Louis Zamperini gave a radio broadcast on the 18th of November, 1944. He didn’t know whether his family would ever hear the “Japanese Postman” program, but it was better than his continued silence.
Until that moment, no one in the outside world knew that Zamp was alive. He had never been registered as a POW. Because he was missing for more than a-year-and-a-day, his family had received an official “presumed-dead” message. What would be wrong with making a broadcast, as long as it wasn’t propaganda-driven?
Except ... it wasn’t the first broadcast which the Japanese authorities wanted from him. They knew about the Zamperini “presumed-dead” notice, since it followed standard U.S. protocol - letters were always sent to families after their loved one was missing for a year-and-a-day. Japanese propaganda makers wanted Zamperini - world-famous Olympian - to keep making broadcasts.
Future broadcasts wouldn’t be authored by Louie. They’d be written for him. They’d contain fault-finding phrases, like:
...I hope the folks back home are properly notified of the fact that I am still alive and intend to stay alive ... It’s certainly a sad world when a fellow can’t even be allowed to live, I mean when a fellow is killed off by a so-called official report ... How about that? (Zamperini, Devil at My Heels, page 170.)
When Louie refused to exchange his rat-and-bedbug-infested dwelling for a slot on the propaganda-broadcast team, he was ordered to another POW camp. Naoetsu, on the western side of Honshu, was no better than any other slave-labor camp, but at least (Louie thought) he would finally get away from the Bird and his endless array of Zamp-directed punishment.
Making his way west, during March of 1945, Zamp saw the impact of Allied firebombing on Tokyo. He was stunned at the extent - and intensity - of the damage.
After a twelve-hour train ride to Naoetsu - a city just north of Nagano (scene of the 1998 Winter Olympics) - Louie was assigned to Camp 4-B. There to greet him was ... the Bird.
The much-despised “commandant,” who thoroughly earned the hatred of POWs under his control, had been transferred to Naoetsu. Louie had not escaped his tormentor after all.
During the summer of 1945 - after the war in Europe was over - the Naoetsu prisoners - identified by numbers - slogged on as local vermin descended on them:
Summer finally arrived, bringing with it oppressive heat and legions of vermin. They dripped from the rafters and ceiling and crept through the floorboards of the old bunkhouse at night, leaving our bodies covered with welts. The sand fleas were so thick that the earth itself seemed to be crawling, undulating like waves. I tried to sleep outside but gave up, exhausted and, frankly, indifferent. Bugs were the least of our torments. (Zamperini, The Devil at My Heels, page 183.)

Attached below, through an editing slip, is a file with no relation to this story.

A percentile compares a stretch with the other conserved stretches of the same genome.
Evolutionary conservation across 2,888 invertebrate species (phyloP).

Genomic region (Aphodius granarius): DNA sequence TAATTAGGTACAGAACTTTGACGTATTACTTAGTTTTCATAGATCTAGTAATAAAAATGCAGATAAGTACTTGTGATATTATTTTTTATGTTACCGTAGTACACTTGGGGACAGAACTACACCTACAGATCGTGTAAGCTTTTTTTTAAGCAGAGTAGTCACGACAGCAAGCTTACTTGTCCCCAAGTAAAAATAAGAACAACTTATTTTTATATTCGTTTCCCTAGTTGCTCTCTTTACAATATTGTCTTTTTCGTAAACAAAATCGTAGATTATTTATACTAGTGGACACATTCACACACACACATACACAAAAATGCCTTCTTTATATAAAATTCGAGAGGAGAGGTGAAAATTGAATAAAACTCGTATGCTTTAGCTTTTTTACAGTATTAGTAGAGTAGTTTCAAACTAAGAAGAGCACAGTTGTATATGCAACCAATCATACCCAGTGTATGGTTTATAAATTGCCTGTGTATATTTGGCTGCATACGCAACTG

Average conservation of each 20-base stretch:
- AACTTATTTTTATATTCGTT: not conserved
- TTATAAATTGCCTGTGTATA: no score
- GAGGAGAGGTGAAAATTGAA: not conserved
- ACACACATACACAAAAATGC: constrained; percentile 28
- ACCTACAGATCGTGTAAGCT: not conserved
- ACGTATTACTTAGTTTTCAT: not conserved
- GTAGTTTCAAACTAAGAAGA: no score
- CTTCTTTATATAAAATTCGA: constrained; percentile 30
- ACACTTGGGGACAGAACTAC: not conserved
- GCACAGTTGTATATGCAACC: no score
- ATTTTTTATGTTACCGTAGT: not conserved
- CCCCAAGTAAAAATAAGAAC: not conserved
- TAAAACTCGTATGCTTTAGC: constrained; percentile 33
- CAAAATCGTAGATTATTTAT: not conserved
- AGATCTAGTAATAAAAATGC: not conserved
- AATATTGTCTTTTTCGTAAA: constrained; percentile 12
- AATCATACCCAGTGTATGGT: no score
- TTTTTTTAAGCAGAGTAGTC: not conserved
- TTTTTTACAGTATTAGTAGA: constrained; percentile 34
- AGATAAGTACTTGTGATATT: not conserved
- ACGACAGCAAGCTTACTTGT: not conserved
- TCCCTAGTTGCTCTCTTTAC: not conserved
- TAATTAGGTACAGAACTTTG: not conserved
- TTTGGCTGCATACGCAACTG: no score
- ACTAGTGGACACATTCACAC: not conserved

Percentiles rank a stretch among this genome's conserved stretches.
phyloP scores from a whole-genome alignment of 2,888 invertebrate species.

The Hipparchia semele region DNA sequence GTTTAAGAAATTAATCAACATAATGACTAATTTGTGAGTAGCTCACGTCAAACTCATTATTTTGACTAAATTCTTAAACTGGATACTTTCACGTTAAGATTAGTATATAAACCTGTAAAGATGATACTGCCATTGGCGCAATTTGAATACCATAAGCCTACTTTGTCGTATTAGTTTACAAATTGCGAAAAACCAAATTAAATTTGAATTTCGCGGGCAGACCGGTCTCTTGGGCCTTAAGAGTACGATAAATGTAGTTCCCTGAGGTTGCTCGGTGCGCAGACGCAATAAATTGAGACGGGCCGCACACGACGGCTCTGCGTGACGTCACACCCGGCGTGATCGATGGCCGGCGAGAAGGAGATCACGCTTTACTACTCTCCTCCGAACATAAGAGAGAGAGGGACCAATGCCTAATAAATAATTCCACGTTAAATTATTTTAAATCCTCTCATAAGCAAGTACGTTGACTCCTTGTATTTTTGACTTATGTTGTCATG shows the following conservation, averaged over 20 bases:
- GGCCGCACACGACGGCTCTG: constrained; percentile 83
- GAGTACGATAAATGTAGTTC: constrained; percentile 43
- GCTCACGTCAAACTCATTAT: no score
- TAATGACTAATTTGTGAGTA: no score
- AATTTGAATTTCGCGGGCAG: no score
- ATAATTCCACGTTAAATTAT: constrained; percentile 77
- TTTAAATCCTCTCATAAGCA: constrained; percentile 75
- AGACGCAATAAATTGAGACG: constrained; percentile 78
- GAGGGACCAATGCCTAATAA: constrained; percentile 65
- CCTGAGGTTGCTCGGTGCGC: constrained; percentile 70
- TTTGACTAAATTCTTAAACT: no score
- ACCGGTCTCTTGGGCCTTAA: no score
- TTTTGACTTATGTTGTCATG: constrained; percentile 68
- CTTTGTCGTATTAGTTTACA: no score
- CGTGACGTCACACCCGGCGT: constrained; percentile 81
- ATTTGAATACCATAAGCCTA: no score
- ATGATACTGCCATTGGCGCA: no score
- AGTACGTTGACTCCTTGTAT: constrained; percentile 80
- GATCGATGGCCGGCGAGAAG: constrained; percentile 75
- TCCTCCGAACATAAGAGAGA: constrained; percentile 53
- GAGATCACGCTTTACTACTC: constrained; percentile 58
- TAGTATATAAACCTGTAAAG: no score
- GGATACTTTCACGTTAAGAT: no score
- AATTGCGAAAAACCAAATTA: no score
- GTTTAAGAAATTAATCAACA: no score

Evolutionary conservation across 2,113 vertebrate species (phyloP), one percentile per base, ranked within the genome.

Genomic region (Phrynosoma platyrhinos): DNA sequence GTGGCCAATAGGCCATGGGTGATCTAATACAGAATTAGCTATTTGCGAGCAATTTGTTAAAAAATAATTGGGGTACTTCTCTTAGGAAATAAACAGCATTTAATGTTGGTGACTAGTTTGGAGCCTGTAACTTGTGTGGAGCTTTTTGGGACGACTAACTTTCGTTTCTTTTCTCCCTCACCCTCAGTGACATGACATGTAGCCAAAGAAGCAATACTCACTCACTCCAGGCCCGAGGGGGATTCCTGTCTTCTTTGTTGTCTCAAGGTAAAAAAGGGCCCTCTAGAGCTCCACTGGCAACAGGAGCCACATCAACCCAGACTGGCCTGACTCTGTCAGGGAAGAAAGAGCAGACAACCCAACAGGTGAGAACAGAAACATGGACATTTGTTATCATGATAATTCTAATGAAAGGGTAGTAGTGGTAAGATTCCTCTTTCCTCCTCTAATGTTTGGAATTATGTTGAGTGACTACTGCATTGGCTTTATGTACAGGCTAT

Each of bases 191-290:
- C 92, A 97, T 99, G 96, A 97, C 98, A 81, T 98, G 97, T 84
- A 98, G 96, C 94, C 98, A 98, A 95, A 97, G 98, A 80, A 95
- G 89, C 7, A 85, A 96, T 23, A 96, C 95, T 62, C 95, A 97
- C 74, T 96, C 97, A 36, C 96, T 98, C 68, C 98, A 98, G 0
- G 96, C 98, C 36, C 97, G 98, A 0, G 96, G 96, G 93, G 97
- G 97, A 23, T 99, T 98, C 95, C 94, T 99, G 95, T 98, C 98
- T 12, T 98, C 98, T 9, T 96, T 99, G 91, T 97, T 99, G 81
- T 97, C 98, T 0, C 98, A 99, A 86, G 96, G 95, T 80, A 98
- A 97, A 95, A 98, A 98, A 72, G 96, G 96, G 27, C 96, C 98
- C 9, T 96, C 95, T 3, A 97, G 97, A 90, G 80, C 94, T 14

During that summer, POWs at Naoetsu also saw something else: A new kind of Allied plane in the Japanese sky - B29s - which gave them hope that the war might soon end. They’d heard rumors that all prisoners of war would be annihilated sometime in August - consistent with Japan’s “Kill-All Policy” - and could only hope the war would be over before the target date.
Then ... another rumor started to make its way through Naoetsu. Hiroshima, apparently, had a cholera epidemic, closing it to all outsiders. No one, apparently, could even call there. It was only later - after a Navy torpedo bomber flew over Naoetsu - that the men learned what had really happened at Hiroshima.
Blinking its red lights to communicate in Morse code - “The war is over” - the plane returned a few hours later. Its crew dropped a package including cigarettes, chocolate candy and a magazine with an exploding atomic bomb on its cover. It wasn’t cholera which had crippled Hiroshima. It was a new weapon which had been delivered by the Enola Gay.
When that new weapon ended the war, the Bird knew he had to fly away to a safe place. He was sure he'd be listed on a war-crimes list.